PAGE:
Pulling up to the driveway at Alloro Vineyard, I immediately saw the Tuscan-style farmhouse that houses the winery, barrel room and tasting room. There are striking Italian cypress trees lining the vineyards. Am I in the Italian countryside? Or the Willamette Valley in Oregon? Surprisingly enough, you are in Oregon! This property was founded in 1999 by David Nemarnik, of Italian/Croatian descent, who now lives on the property.
We find ourselves in the Chehalem Mountains AVA, which is east of the Coast Range. Soils here are a combination of: Jory (volcanic red), marine sediment, and loess (sedimentary sand and silt). Laurelwood, also one of the sub-soils, could become a new AVA soon, as Luisa Ponzi is spearheading that movement.
“Alloro” means laurel in Italian. The name comes from the winery’s location on Laurel Ridge and also for the Laurelwood sub-soils in the vineyard. The estate is 110 acres, with 34 acres planted to vines. All wines are estate, single vineyard with an annual case production around 2.5K-3K cases. They currently sell half of the grapes they grow.
Overall the goal at Alloro is to make low-intervention wines using sustainable and holistic agricultural practices. The vineyard is dry farmed and L.I.V.E and Salmon-Safe certified. Solar panels generate all the electricity needed for the estate and they’re still able to credit power back to the grid. There is a culinary garden onsite and both heirloom sheep and Hereford cattle are reared on the property. Every September they host the Whole Farm Dinner, with foods prepared by a local chef to celebrate the estate’s harvest of lamb, eggs, olives, chestnuts, figs, vegetables, and wine. Typically, 90% of the ingredients used at this dinner were grown on the estate.
We spent some time with Tom tasting through their portfolio and walking through the vineyards. Tom’s demeanor is one of deliberate intention. He’s not one of those “artist types” who speaks better to the vines than to people. He is quiet and thoughtful in how he communicates, and you get the feeling that is also his approach with winemaking: deliberate, intentional, and controlled. According to Tom, this is a single site, so his focus is on capturing the personality of this site in their wines. Tom continued: I love vintage variation. I want the wines to look like the year they came from. His goal is to make graceful, elegant wines with a sense of place. If this isn’t an example of honest, regional wine, I don’t know what is.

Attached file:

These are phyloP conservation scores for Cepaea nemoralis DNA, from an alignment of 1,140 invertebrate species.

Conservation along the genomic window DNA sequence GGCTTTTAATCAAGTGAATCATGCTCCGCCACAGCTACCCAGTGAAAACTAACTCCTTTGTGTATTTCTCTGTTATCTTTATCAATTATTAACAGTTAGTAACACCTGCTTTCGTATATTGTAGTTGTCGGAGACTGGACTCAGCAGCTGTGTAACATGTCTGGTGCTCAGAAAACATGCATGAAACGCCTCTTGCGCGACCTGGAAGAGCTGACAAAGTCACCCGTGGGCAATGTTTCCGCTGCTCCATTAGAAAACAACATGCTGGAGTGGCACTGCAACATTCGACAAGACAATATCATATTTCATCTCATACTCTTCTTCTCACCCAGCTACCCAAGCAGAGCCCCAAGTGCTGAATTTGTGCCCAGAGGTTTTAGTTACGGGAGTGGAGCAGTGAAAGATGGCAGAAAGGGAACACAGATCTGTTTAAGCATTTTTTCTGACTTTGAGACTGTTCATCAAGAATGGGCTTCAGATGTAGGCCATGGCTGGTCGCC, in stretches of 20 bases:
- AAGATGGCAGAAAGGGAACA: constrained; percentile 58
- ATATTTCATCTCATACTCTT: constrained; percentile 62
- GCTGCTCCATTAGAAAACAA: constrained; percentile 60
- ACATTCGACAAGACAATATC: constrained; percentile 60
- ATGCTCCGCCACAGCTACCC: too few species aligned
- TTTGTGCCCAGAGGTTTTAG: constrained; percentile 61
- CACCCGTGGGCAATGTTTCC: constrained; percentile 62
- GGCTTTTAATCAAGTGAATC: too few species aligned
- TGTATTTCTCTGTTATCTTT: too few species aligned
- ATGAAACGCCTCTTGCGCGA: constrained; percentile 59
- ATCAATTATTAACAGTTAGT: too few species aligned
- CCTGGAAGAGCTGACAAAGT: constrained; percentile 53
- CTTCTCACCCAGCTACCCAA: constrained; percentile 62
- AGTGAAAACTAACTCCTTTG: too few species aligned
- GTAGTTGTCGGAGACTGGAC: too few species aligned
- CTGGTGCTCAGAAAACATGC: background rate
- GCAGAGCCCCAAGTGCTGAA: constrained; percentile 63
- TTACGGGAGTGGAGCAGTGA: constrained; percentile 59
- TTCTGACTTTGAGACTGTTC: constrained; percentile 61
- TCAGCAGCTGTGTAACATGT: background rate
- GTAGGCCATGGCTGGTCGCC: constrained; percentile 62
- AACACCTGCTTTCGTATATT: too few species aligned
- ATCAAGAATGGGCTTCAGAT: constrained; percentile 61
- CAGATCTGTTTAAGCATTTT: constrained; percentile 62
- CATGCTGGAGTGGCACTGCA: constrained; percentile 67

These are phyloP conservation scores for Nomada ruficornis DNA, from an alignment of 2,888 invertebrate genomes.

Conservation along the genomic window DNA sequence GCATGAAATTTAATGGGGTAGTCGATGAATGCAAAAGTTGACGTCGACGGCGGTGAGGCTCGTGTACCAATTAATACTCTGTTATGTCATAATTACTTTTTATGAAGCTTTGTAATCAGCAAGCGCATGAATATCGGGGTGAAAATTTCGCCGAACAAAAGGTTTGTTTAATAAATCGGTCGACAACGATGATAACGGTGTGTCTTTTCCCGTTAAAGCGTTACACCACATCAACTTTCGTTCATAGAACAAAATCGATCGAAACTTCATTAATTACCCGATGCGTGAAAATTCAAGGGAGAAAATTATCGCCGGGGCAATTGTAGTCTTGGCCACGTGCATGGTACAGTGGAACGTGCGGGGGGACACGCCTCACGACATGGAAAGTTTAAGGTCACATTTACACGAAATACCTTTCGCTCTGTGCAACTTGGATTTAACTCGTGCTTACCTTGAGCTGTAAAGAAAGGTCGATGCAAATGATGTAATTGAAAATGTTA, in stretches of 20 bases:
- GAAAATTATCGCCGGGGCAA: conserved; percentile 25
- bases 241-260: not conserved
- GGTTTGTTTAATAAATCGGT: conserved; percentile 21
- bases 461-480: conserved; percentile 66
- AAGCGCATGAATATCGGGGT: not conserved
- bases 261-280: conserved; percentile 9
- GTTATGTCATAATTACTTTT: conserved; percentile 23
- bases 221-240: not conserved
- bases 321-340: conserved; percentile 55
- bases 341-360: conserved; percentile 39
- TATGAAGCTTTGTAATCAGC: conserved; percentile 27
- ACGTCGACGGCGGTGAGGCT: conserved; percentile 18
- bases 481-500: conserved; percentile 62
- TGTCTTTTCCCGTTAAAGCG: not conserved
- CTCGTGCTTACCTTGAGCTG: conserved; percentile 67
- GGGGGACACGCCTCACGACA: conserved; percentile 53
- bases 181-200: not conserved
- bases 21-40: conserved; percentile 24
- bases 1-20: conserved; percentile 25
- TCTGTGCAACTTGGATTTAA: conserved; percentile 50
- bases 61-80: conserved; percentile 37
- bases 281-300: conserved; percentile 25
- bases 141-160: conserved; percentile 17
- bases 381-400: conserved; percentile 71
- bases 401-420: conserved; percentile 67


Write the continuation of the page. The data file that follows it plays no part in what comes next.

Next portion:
The Alloro portfolio includes: three Pinot Noirs, Chardonnay, Riesling, Rosé of Pinot Noir, and their Vino Nettare (dessert wine). The tasting room is open Thursday thru Monday 11am – 5pm. There is both indoor and outdoor seating.
2017 Riesling $30
This wine was just bottled when I tasted it and is under screw cap. Notes of: citrus (lime), green fruit (pear), stone fruit, tropical fruit, and white flower (jasmine). Also, a slight honeyed note. Something different for the Willamette.
2014 Estate Pinot Noir $40
This wine made it to the Wine Enthusiast Top 100 List. Read more HERE.
I get juicy red/blk fruit, specifically black cherries, baking spice (cinnamon, clove, nutmeg), and floral (rose). Pleasing AF! I get this wine. This is the best more value priced Pinot Noir I have had in awhile. This wine has a minimal oak footprint (though there is some new French oak) and was meant to showcase terroir.
2015 Riservata Pinot Noir $45
This wine has more weight and fullness than the Estate Pinot Noir and is all about texture. Predominantly red fruit with lots of spice on the finish. The wine is composed of special barrel selections blended with higher proportions of oak. This makes sense as in Italy, wines with extra aging (usually in oak) are called “riserva”.
2015 Vino Nettare “nectar wine”
This is made in the Icewine style. The juice is frozen solid, drains itself, and is then fermented. Muscat makes up ⅔ of the blend and Riesling makes up the other third. I get citrus, stone fruit, tropical fruit (pineapple), floral, and smoke/petrol.